>> translation_model('the big red dog') -> 'le gros chien rouge'

In software development, we would call this a function or if it were larger a module, but not a model as such.

Without addressing the question of how to apply software development automated testing practices or even QA to the world of Data Science, we must recognize that validation has a particular meaning to Data Scientists that differs from what software developers would understand. Validation of a Data Science model is part of an iterative process of refining the parameters of used to create the model. In software development, validation is part of confirming that the software meets the specified needs.

These are only a couple of examples of overlapping terminology. They show part of the challenge in understanding the relationship between software development and Data Science. Accept that they’re different but related.

Process Diagram of Data Science

So, how do you do “Data Science”?

Data Science is a hypothesis-driven approach to answering specific questions using data analysis methods. Here are the different parts of a Data Science project.


Formulating a question that you can answer with data

The question-first approach tries to avoid the problems that can occur by finding spurious patterns in the data. Looking at the data first can be useful, but requires some rigour to avoid the dangers of data dredging where we misuse the data both to suggest hypotheses and then to confirm them.

This part considers; What is the question? Do we have (or can we get) the data answer it Could we use the answer once we have it?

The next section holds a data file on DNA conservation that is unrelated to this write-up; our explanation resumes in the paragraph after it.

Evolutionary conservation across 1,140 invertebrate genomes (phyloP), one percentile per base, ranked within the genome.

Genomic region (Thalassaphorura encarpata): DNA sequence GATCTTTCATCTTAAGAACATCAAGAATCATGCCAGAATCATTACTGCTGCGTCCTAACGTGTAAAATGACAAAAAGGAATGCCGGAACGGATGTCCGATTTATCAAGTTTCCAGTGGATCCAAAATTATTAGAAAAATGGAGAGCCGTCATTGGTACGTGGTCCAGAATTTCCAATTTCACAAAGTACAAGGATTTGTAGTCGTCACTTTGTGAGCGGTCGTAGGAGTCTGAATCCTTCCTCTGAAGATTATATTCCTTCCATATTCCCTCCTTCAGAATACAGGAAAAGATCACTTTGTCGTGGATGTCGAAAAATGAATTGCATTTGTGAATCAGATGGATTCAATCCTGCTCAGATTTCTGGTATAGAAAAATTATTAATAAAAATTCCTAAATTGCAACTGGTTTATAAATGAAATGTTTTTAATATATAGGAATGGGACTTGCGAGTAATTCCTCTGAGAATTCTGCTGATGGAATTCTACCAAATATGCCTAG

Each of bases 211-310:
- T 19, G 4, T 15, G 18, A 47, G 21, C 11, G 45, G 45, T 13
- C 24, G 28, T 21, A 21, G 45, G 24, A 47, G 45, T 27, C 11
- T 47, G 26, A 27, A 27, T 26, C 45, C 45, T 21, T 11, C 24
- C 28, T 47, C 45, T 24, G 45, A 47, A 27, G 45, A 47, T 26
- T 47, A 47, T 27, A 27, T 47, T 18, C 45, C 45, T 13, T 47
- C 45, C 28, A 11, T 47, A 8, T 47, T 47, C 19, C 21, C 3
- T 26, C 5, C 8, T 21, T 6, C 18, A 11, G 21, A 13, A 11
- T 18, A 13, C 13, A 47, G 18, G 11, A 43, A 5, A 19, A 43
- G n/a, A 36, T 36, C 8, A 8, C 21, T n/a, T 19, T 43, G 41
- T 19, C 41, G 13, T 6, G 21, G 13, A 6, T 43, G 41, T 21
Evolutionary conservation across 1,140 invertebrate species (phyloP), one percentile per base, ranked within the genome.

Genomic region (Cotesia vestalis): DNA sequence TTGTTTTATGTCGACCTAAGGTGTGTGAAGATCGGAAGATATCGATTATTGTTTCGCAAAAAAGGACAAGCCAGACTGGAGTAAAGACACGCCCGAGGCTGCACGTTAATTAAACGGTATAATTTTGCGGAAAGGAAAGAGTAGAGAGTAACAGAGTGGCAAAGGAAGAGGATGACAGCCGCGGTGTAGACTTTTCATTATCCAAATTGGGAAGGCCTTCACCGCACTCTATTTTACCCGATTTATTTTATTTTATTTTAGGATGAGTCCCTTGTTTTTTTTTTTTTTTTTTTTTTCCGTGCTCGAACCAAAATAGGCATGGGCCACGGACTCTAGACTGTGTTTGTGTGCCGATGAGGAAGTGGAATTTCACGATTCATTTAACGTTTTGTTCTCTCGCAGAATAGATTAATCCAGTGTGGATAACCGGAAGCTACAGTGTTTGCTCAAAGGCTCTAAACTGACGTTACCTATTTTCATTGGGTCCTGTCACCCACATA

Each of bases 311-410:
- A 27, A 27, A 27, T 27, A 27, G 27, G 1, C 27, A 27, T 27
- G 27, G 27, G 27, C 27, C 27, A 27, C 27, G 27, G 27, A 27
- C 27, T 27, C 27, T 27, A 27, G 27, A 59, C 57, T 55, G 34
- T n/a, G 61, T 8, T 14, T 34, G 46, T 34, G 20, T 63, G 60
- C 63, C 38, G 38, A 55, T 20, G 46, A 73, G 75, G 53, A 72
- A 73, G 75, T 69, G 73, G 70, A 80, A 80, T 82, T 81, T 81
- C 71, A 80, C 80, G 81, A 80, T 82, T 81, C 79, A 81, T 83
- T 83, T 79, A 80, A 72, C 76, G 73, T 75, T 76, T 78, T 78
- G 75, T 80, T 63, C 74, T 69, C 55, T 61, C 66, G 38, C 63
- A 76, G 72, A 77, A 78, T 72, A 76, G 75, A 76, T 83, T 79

There are three types of questions; What happened? This could be enough to inform future decisions given the assumption that the future will be like the past. What might happen? This allows us to make decisions given possible future circumstances. E.g., what will next year’s sales be if we add another store?


Collecting and cleaning the data

This can include traditional ETL work into a data warehouse or data lake. It includes handling missing values through imputation, and normalization and scaling of data.

This can also include feature engineering. Feature engineering is the process of applying domain knowledge of the data to extract or synthesize more features. E.g., a timestamp field might be more useful if we extract the day of weekand the hour of day as separate fields if we are trying to model the expected ridership on public transit. E.g., the two fields lot width and lot depth might be more useful as a single derived field lot area if we are trying to predict real estate prices.


Analyzing the data

We use unsupervised learning when labels (or example answers) aren’t provided. It is often used for discovering structure within data. Clustering finds groups of similar data. E.g., a clothing market segmentation problem might try to find three clothing sizes that are appropriate for the population’s combinations of height and weight. Clustering is also useful in document search applications finding a document “like” a given document. We use other unsupervised learning algorithms for visualizing high-dimensionality data in 2 or 3 dimensions.